There's been a flurry of good news in the last few days for opponents of the SOPA/PIPA anti-piracy legislation worming its way through the U.S. Congress. The White House has come out opposing key flaws in the legislation, so both versions are effectively stuck for now. Not taking any chances, some of the world's biggest websites, including Wikipedia and Reddit, are going dark on Wednesday, January 18 to protest the ill-conceived anti-piracy legislation.

On American Censorship Day in November, Tumblr censored its users' dashboards. Now other Web behemoths will follow suit, taking their sites offline entirely. For other sites interested in joining the protest, there are technical considerations affecting search engine placement that webmasters should consider. Google's Pierre Far has shared some important tips.

Far's recommendations apply for any intentional, temporary downtime, whether for protest or maintenance. The essential step is to use a 503 HTTP status code, which indicates "service unavailable," for all participating URLs.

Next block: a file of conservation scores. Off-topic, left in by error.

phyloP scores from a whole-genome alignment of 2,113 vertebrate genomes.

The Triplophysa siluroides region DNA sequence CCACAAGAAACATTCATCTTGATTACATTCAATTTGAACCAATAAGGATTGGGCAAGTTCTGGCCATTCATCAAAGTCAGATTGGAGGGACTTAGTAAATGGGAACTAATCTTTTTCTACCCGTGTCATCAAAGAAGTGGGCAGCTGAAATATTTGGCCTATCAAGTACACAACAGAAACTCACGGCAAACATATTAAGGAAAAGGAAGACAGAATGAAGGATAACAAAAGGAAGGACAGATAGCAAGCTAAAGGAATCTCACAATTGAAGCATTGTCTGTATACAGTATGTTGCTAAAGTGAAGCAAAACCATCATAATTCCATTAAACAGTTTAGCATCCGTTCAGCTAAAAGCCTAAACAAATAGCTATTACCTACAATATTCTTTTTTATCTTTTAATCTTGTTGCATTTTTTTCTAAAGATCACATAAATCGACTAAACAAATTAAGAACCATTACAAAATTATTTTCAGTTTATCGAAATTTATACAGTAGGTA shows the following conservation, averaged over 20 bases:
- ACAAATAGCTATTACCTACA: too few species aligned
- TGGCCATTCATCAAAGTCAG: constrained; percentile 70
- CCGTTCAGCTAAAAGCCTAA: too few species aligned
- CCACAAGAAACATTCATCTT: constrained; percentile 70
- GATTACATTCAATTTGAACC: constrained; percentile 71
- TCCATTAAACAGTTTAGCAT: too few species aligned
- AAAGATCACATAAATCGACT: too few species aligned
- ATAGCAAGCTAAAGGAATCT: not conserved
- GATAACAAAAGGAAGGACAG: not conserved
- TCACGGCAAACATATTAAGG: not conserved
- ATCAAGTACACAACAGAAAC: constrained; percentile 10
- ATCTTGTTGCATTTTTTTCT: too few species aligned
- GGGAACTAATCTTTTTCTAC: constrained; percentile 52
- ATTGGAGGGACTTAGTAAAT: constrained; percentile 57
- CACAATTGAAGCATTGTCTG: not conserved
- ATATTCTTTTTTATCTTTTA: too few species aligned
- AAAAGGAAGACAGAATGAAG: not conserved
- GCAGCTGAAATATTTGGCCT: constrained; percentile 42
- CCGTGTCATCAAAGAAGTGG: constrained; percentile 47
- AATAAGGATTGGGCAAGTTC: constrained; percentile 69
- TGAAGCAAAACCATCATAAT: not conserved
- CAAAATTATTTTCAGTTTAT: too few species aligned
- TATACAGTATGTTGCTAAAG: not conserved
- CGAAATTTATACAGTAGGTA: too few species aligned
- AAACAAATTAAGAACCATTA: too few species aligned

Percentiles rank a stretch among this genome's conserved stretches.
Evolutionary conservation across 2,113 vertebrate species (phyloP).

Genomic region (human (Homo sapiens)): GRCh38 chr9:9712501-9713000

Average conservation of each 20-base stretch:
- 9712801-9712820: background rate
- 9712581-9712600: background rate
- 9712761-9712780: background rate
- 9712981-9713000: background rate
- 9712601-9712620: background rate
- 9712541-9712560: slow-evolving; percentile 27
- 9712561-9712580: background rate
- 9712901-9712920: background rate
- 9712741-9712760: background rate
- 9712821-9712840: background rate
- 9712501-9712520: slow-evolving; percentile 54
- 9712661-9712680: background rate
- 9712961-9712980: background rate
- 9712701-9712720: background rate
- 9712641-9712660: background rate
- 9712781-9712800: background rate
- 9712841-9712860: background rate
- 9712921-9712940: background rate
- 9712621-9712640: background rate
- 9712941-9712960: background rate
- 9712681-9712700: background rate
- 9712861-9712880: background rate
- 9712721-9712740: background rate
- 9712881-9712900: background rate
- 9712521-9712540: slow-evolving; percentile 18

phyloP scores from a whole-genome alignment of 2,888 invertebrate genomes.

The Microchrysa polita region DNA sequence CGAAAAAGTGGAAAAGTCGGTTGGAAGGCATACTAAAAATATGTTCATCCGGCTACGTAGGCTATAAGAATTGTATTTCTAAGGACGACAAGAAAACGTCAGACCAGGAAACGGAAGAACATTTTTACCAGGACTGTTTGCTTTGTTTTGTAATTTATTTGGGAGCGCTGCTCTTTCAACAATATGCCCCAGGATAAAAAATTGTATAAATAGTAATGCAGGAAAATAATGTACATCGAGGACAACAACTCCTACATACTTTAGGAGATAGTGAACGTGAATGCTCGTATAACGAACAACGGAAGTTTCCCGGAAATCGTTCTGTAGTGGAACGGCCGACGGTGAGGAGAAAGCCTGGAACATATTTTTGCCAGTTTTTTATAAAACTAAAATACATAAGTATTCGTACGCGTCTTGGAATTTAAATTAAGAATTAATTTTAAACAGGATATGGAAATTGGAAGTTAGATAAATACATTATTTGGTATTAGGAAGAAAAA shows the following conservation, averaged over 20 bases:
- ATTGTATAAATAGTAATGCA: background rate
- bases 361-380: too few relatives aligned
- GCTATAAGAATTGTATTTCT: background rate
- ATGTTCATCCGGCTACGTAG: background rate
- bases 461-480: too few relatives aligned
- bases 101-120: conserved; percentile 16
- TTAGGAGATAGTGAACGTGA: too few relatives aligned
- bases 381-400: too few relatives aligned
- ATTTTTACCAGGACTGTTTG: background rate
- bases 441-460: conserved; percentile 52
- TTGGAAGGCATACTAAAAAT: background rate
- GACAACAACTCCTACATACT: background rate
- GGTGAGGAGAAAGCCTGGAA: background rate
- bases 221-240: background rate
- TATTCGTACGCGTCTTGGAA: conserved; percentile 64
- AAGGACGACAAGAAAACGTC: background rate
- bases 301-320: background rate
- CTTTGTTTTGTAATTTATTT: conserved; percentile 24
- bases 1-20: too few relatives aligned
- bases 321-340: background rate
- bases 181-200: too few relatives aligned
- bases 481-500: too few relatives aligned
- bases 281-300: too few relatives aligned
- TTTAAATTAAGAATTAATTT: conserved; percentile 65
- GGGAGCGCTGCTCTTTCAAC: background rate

That tells Google that the temporary conditions of the pages are not their "real" content, so the search engine won't index them. That will also prevent duplicate content issues, even if the same message - whether it's a word of protest or a message about maintenance - is displayed on all pages.

"Googlebot's crawling rate will drop when it sees a spike in 503 headers," Far says. This is normal, but he says the rate will recover soon for a temporary blackout. For webmasters only blacking out a portion of their sites, Far says they should not change the status code or explicitly disallow crawling in the robots.txt file, which gives Googlebot site-specific instructions. Webmaster Tools will report errors, but this is normal.

Far's bottom-line advice is, "Keep it simple and don't change too many things." You can read his full instructions over on Google+.